Defending Parks and Open Space

Author: 
Edward Goodell
Date: 
03/01/2010
Source: 
Trail Walker
View at Minnewaska State Park Preserve. Photo by Georgette Weir.
This view at Minnewaska State Park Preserve and the public trails that lead to it exist thanks to decades of civic action on behalf of open space by people who love the outdoors.

 

From the beginning, Trail Conference members and volunteers have always been hands-on, get-to-work kind of people. This has been true when it comes to trails and it has been true when it comes to protecting open space and the natural experience of hiking.

The Trail Conference has been involved in most, if not all, major efforts to protect access to open space in our region, including Storm King and Bull mountains along the Hudson River, Minnewaska in the Shawangunks, the Delaware Water Gap in the Kittatinnies, and Sterling Forest in the Ramapo Highlands. Today, these are favorite destinations for tens of thousands of outdoor recreationists each year. Perhaps, we even take the existence of these places for granted. We do so at our peril. Each was once, and most still are, subject to the impact of development.

The excellent selection of hiking opportunities throughout the region is testament to those who came before us. They didn't waiver when it came to advocating for open space and parks in this the most densely population region of the country. They made a difference by taking time to convince the decision makers to make the right decisions.

That is what all Trail Conference members and volunteers need to do right now in the face of disproportionate budget cuts to parks and open space in New York and New Jersey. Nothing is more important at this time, and everyone can make a difference regardless of skill set, physical capability, or spare time by simply contacting your state legislators.

Even though there has been a tide of public sentiment in favor of protecting open space over the last decade, park funding in each state has eroded year by year. In New York, the governor's budget proposal would amount to a 35% cut in the last two years, as well as a complete moratorium on funding open space. In New Jersey, deficits that are predicted to be just as large as in New York will have to be eliminated from an even smaller budget.

Parks will be closed if the proposed New York budget is passed. An excerpt from Commissioner Carol Ash's testimony follows:

Clearly, the State Parks budget has been stretched to the breaking point. If forced to absorb additional budget cuts next year, OPHRP will have no option but to begin closing state parks and historic sites. Closing parks would be a terrible step that would have a negative impact on New York's economy and quality of life:

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    • Given that parks produce economic activity five times the amount spent on park budgets, closing State Parks will hurt local tourism industries and create negative economic impacts much greater than the modest savings to the state budget.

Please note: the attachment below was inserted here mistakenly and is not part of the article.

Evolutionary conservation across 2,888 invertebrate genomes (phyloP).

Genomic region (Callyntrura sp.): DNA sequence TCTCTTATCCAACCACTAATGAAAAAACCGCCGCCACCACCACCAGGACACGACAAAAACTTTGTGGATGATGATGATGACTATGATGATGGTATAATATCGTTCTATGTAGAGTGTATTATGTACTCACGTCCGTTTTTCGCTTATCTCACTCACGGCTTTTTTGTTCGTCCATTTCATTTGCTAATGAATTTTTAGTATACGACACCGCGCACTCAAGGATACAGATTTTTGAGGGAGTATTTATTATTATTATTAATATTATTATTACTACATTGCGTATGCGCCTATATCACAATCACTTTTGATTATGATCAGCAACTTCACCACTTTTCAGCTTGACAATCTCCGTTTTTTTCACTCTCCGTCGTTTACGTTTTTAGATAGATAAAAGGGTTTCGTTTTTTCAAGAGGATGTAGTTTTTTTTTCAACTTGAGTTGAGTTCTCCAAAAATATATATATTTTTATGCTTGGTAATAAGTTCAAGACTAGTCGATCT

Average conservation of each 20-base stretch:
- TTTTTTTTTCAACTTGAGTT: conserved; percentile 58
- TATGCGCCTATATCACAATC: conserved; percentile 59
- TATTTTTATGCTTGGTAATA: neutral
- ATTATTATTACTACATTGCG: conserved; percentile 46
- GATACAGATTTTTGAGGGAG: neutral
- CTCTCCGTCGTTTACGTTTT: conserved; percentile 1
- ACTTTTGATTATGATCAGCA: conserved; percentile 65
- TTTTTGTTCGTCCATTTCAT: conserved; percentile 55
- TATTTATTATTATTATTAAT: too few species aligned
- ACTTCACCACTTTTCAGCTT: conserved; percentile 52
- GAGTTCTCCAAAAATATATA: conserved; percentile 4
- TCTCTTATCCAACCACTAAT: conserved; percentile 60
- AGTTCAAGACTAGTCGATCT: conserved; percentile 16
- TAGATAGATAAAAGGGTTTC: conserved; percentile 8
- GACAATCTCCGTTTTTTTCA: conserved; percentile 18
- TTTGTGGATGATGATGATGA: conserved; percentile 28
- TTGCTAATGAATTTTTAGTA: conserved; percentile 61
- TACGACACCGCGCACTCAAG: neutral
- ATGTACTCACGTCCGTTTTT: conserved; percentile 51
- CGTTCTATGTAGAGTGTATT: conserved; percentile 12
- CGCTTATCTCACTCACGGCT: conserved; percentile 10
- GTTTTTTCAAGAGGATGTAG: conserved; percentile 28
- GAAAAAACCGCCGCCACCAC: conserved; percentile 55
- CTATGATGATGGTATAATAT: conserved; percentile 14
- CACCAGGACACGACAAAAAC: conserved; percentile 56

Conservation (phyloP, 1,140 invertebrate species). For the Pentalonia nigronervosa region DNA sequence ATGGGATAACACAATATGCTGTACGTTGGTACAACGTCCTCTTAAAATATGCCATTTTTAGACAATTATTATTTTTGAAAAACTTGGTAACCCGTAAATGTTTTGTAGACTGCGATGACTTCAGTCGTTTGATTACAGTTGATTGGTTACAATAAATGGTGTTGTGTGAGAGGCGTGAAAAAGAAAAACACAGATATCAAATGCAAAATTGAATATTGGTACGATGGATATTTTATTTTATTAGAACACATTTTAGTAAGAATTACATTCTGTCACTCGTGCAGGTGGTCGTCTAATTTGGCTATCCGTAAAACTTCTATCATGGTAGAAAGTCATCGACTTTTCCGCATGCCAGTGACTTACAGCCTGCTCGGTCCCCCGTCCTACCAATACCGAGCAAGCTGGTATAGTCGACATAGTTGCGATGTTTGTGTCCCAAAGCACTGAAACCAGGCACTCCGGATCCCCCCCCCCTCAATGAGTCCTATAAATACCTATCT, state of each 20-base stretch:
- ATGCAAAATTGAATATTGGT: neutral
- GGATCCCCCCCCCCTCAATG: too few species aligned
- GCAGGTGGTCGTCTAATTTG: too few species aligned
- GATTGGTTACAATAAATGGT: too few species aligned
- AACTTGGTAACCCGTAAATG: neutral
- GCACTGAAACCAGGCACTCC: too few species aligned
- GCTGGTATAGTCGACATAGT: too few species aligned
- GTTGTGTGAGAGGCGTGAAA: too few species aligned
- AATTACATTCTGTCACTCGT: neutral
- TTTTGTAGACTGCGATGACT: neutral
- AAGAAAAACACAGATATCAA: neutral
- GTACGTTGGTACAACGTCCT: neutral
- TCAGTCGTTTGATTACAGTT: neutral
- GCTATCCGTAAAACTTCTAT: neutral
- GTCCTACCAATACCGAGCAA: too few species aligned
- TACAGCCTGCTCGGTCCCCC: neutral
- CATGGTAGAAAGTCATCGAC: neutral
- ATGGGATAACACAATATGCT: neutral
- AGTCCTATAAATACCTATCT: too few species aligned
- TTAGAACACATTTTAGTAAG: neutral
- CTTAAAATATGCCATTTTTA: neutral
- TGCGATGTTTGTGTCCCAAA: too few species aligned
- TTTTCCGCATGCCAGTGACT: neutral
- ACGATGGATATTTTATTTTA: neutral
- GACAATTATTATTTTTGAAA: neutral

• State Parks generate state revenue, including entrance fees, camping fees, and picnic shelter rentals. Park revenues account for a third of OPRHP's operating budget. When a park is closed to reduce costs, the agency also loses revenue. Every $1 million in spending reductions through park closings generates only $650,000 in net budget savings.
    • Visitation to the State Parks System is up - more than 55 million residents and tourists visited State Parks in 2009. At a time when many New York families are struggling due to the economic downturn, our State Parks provide affordable, close-to-home recreational and vacation opportunities.

As Commissioner Ash points out, parks are one of the few remaining affordable ways in which New Yorkers can enjoy healthy recreation and respite in these difficult times. Furthermore, thousands of people volunteer at parks, investing their sweat along with their taxes and making parks among the least costly of essential government services to the public.

So, why are parks and open space cut disproportionately in the budget? The answer is because they are legally discretionary. They are not mandated by regulation or federal law. The only thing that will protect parks and open space in the state budgets is your voice, early and often.

I can't emphasize enough that you need to contact your state legislators now or face the regret of tomorrow when parks are closed, trails bulldozed for powerlines, and open space developed.

The good news is that our website has the information you need to make a difference on the issue(s) that are most important to you. We haven't spent a lot of money to have all the bells and whistles of some advocacy sites, but we have listed each issue that directly impacts the public's ability to enjoy the outdoors. Clicking through the issues will give you information you need to understand and to influence the outcome by taking the appropriate action.

The most important thing you need, however, is something you already have: your own passion for getting yourself and others outside in nature. If enough of us convey that to our representatives, their support for parks and open space will follow, naturally. Take your first step at www.nynjtc.org; click on Trails Advocacy under Be Informed.

Ed Goodell is executive director of the New York-New Jersey Trail Conference.